Resumes are essentially marketing materials, designed to sell you as a candidate. What skills, achievements, and accomplishments make you stand out? To position yourself as a strong candidate, you should have a resume that focuses on your accomplishments rather than your responsibilities, and that conveys your expertise with carefully-chosen keywords.
No matter how much experience you have, your resume should not span more than two pages. You can save space by cutting unnecessary elements, such as the resume objective. Being able to extract the most important elements from large amounts of information is one skill crucial to effective management, so your resume should prove that you’re capable of this. A study by TheLadders showed that recruiters spend just 6 seconds looking at a resume before deciding whether or not the candidate is a fit, so clear and concise resumes have the advantage.
If you have experience that goes back more than 10 to 15 years, consider creating one “Professional Experience” section detailing your most recent jobs, followed by a secondary “Prior Professional Experience” section listing only the companies you worked at, the dates you worked at each, and the job titles you held.
Sell it, don’t tell it
Resumes give people the chance to sell themselves as individuals; even people with similar career paths will have different specific accomplishments and skills. Communicate what makes you unique by detailing your achievements. You should be able to draw from your career management document—this is a career tool that’s separate from your resume. A career management document is a file that you update on a regular basis (monthly, quarterly, or whatever works best for you) with any notable accomplishments, achievements, and awards. Then, when the time comes to apply, you can take only the most relevant pieces from this to flesh out your resume. Don’t forget to consider conferences or workshops you have spoken at, or articles or columns you have published.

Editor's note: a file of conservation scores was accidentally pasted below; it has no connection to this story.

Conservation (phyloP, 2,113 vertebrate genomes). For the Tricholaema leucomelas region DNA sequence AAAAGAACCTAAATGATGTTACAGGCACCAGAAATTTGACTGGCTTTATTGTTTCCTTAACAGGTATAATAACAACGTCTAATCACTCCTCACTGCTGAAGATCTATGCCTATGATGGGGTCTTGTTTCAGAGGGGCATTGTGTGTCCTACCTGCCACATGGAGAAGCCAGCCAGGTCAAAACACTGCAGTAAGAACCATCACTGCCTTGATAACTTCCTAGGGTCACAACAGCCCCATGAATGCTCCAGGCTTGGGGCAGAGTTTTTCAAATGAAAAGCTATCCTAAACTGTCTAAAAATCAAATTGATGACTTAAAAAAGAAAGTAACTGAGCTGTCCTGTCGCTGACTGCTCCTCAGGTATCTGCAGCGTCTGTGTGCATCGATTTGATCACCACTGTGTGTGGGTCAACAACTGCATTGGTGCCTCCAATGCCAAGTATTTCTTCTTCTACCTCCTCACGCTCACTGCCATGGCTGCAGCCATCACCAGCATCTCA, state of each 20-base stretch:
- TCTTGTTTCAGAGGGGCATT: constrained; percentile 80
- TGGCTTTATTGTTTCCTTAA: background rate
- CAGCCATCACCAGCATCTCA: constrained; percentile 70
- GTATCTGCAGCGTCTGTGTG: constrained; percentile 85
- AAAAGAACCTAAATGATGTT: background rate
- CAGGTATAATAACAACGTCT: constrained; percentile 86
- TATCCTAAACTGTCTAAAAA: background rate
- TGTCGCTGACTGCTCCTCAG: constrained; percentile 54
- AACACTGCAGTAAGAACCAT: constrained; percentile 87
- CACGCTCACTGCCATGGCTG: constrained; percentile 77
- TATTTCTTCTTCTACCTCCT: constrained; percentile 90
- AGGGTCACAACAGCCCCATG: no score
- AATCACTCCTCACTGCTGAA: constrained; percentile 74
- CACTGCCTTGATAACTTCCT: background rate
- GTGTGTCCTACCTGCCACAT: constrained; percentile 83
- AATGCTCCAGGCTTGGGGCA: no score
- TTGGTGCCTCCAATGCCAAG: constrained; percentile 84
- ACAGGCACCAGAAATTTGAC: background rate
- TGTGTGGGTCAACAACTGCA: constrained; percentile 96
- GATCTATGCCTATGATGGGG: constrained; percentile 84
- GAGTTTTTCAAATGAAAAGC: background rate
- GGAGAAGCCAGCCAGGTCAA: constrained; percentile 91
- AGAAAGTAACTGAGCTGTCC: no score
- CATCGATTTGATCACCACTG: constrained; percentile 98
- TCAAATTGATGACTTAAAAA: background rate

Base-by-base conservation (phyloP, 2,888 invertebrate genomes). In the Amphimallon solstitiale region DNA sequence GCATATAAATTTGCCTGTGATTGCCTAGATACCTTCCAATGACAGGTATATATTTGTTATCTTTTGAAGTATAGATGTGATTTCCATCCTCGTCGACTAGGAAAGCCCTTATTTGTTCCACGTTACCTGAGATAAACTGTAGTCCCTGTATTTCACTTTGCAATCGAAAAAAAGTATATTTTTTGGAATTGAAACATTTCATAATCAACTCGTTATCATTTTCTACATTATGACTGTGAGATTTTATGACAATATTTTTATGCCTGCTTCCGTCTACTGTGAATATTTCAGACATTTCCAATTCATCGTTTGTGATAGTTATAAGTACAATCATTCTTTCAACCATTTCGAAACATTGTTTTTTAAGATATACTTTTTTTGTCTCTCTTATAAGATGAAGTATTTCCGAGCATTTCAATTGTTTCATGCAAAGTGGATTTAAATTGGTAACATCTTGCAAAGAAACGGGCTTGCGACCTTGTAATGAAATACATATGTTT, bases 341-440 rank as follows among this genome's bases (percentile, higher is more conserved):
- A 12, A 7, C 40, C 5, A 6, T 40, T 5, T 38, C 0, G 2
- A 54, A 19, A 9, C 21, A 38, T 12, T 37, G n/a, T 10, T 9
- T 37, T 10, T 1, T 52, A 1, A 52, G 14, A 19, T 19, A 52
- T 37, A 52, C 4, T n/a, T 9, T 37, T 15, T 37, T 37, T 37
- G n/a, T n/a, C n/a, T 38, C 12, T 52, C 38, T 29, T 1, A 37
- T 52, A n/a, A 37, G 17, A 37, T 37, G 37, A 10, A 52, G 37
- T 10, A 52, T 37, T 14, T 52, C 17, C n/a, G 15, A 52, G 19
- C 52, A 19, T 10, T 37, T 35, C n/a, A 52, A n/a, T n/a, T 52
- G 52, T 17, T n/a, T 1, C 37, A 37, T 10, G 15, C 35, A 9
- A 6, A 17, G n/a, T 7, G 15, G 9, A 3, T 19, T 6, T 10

One good method of coming up with accomplishments is to read through a draft of your resume. Each time you come across a duty or responsibility, stop to ask yourself, “What did I do to make this happen?” or “What evidence do I have that shows how I carried this out?” Your answers will be the sorts of things your resume should feature.
Much of the advice surrounding using resume keywords focuses on using concrete, skill-based keywords listed in the job description, such as “cargo handling” or “QuickBooks.” These are important for everyone to use, of course. But management resumes should also include specific management-related keywords and phrases. Consider the terms you might use to best convey both your industry knowledge and leadership experience; the University of Washington’s Foster School of Business has published a list of keywords for resumes from numerous industries, which is worth reading for inspiration. Additionally, make sure your LinkedIn profile contains these keywords. According to Time, 93 percent of recruiters use LinkedIn to find talent; using targeted keywords on LinkedIn will boost your chances of being found.
All of these pieces of advice can be applied at any career stage, but they become more important when working on management resumes—which have to concisely convey your extensive experience and your individual leadership style and accomplishments.